John Doe Officers 1, 2, and 3. Any additional claims shall
not be included in the case, except at the court’s
discretion on motion by a party for good cause shown or
pursuant to Federal Rule of Civil Procedure 15.
case is now in the process of service. The plaintiff is
advised to wait until counsel has appeared for the defendants
before filing any motions, in order to give the defendants
notice and an opportunity to respond to those motions.
Motions filed before defendants' counsel has filed an
appearance will generally be denied as premature. The
plaintiff need not submit any evidence to the court at this
time, unless otherwise directed by the court.
court will attempt service on the defendants by mailing each
defendant a waiver of service. The defendants have 60 days
from the date the waiver is sent to file an answer. If the
defendants have not filed answers or appeared through counsel
within 90 days of the entry of this order, the plaintiff may
file a motion requesting the status of service. After the
defendants have been served, the court will enter an order
setting discovery and dispositive motion deadlines.
respect to a defendant who no longer works at the address
provided by the plaintiff, the entity for whom that defendant
worked while at that address shall provide to the clerk said
defendant's current work address, or, if not known, said
defendant's forwarding address. This information shall be
used only for effectuating service. Documentation of
forwarding addresses shall be retained only by the clerk and
shall not be maintained in the public docket nor disclosed by
defendants shall file an answer within 60 days of the date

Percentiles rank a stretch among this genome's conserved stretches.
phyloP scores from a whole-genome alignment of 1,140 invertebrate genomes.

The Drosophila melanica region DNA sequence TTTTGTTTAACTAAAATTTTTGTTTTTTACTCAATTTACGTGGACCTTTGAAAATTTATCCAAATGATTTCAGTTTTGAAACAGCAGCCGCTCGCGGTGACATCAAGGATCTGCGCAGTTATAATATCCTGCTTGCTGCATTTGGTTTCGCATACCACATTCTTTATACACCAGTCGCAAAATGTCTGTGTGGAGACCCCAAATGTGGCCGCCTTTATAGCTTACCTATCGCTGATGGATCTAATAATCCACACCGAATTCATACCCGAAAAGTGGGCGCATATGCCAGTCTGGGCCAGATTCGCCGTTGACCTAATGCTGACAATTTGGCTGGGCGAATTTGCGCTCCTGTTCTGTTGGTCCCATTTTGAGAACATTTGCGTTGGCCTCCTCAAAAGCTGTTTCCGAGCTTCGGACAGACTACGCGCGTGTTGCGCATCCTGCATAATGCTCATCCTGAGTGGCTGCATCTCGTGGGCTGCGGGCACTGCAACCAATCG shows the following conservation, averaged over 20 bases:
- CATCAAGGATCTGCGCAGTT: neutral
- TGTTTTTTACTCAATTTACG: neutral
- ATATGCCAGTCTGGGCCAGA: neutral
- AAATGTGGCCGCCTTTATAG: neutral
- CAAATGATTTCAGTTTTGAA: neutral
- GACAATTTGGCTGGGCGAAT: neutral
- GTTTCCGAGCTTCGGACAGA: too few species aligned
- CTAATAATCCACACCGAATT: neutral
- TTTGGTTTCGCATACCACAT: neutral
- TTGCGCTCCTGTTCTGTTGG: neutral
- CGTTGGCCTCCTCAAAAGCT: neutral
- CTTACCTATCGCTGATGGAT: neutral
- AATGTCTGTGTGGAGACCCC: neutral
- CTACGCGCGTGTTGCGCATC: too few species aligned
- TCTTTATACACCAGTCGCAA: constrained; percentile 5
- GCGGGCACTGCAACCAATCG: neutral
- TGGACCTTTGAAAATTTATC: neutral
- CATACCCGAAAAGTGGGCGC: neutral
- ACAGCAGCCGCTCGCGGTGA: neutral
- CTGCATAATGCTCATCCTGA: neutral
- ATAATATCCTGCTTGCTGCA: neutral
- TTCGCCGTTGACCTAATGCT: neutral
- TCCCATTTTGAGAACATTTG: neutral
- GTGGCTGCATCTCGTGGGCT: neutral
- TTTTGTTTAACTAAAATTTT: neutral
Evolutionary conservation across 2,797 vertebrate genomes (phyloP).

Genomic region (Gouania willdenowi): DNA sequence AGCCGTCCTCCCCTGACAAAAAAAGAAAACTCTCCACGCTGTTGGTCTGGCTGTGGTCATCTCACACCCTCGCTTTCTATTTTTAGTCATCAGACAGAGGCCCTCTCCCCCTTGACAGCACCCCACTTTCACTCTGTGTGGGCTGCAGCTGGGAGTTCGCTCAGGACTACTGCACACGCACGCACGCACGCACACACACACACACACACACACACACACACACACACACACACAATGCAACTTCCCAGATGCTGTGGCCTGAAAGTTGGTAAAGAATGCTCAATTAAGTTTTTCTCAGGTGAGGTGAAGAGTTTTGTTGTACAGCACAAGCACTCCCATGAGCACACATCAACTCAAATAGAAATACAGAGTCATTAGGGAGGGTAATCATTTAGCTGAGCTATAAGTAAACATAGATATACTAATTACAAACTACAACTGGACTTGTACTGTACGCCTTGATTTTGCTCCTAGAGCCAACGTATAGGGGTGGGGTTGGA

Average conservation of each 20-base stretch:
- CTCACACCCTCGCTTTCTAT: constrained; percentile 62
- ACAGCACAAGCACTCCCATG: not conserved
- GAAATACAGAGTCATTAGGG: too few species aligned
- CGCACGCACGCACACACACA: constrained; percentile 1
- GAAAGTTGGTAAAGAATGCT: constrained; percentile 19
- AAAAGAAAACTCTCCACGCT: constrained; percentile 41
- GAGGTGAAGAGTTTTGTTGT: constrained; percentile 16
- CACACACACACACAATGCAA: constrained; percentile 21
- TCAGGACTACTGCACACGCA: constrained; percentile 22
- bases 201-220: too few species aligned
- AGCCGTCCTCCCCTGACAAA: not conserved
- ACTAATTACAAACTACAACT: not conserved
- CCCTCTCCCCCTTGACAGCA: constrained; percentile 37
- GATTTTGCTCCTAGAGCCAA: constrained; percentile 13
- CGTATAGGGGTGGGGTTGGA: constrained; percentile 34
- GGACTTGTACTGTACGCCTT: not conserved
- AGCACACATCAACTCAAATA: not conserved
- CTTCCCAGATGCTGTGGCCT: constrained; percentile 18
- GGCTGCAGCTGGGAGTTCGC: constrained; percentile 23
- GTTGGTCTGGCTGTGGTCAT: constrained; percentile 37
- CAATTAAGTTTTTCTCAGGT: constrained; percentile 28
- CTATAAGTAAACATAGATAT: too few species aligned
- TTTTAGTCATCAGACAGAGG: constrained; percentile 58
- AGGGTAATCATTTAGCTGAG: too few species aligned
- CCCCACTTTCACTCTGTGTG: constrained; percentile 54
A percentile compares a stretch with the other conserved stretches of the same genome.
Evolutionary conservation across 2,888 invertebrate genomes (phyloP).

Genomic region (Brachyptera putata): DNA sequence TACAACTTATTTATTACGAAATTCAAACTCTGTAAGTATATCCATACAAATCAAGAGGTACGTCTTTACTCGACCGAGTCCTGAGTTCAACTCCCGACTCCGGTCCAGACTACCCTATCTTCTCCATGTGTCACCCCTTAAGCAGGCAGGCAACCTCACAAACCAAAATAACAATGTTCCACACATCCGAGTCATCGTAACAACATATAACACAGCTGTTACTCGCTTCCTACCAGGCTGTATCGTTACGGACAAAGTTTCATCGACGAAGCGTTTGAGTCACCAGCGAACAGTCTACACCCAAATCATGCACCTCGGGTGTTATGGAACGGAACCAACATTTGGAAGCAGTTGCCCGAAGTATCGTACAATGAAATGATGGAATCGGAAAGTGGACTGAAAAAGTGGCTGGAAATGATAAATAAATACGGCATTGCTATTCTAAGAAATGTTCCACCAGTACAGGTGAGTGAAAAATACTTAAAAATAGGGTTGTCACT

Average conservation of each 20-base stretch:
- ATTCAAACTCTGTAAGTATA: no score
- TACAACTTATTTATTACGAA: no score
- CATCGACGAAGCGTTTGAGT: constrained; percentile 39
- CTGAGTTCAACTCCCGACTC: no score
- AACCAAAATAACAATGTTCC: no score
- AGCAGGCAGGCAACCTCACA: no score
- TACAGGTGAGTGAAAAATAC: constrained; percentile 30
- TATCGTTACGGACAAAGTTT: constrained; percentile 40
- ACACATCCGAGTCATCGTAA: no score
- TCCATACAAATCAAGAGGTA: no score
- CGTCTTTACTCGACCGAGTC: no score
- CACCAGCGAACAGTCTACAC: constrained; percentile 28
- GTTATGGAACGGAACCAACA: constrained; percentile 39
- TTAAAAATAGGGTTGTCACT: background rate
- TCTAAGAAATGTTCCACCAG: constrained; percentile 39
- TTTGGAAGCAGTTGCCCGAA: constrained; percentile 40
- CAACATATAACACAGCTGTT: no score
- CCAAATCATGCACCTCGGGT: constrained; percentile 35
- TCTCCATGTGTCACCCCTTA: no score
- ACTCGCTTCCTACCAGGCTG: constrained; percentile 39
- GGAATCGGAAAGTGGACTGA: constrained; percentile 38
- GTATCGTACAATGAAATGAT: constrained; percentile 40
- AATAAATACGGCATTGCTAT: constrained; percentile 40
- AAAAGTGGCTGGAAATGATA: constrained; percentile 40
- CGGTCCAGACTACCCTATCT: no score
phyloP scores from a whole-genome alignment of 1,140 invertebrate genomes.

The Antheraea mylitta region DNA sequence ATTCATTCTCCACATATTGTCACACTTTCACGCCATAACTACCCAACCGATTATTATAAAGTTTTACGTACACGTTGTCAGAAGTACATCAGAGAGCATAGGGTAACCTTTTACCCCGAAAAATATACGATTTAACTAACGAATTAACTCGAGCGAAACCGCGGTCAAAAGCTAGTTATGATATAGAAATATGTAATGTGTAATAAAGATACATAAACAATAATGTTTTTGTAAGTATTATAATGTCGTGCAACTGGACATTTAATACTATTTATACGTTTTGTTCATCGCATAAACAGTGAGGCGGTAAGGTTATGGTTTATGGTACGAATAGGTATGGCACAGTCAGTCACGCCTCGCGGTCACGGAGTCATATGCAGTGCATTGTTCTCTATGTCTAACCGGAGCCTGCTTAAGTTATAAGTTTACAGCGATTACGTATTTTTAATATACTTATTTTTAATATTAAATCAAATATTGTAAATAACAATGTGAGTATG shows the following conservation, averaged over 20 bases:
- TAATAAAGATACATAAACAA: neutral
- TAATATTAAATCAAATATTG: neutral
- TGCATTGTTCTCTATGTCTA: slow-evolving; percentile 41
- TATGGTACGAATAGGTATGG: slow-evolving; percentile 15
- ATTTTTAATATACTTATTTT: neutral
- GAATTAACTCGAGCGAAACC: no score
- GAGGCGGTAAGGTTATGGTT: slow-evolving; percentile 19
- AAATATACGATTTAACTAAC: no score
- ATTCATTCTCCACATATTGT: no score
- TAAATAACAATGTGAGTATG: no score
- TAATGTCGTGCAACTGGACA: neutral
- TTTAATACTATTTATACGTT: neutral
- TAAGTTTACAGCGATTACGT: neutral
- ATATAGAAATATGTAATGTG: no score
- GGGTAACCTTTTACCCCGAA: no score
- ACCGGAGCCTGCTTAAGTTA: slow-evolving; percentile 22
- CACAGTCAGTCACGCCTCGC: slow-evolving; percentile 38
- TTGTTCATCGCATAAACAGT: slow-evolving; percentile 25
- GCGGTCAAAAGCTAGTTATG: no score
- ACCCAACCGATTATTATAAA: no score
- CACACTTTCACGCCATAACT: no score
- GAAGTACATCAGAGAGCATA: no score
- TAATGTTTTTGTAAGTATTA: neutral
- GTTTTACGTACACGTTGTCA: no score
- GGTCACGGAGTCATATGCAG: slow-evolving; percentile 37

the waiver is sent by the clerk. A motion to dismiss is not
an answer. The answer should include all defenses appropriate
under the Federal Rules. The answer and subsequent pleadings
shall be to the issues and claims stated in this opinion. In
general, an answer sets forth the defendants' positions.
The court does not rule on the merits of those positions
unless and until a motion is filed by the defendants.
Therefore, no response to the answer is necessary or will be
district uses electronic filing, which means that, after
defense counsel has filed an appearance, defense counsel will
automatically receive electronic notice of any motion or
other paper filed by the plaintiff with the clerk. The
plaintiff does not need to mail to defense counsel copies of
motions and other papers that the plaintiff has filed with
the clerk. However, this does not apply to discovery requests
and responses. Discovery requests and responses are not filed
with the clerk. The plaintiff must mail his discovery
requests and responses directly to defendants' counsel.
Discovery requests or responses sent to the clerk will be
returned unfiled, unless they are attached to and the subject
of a motion to compel. Discovery does not begin until defense
counsel has filed an appearance and the court has entered a
scheduling order, which will explain the discovery process in
Counsel for the defendants is hereby granted leave to depose
the plaintiff at his place of confinement. Counsel for the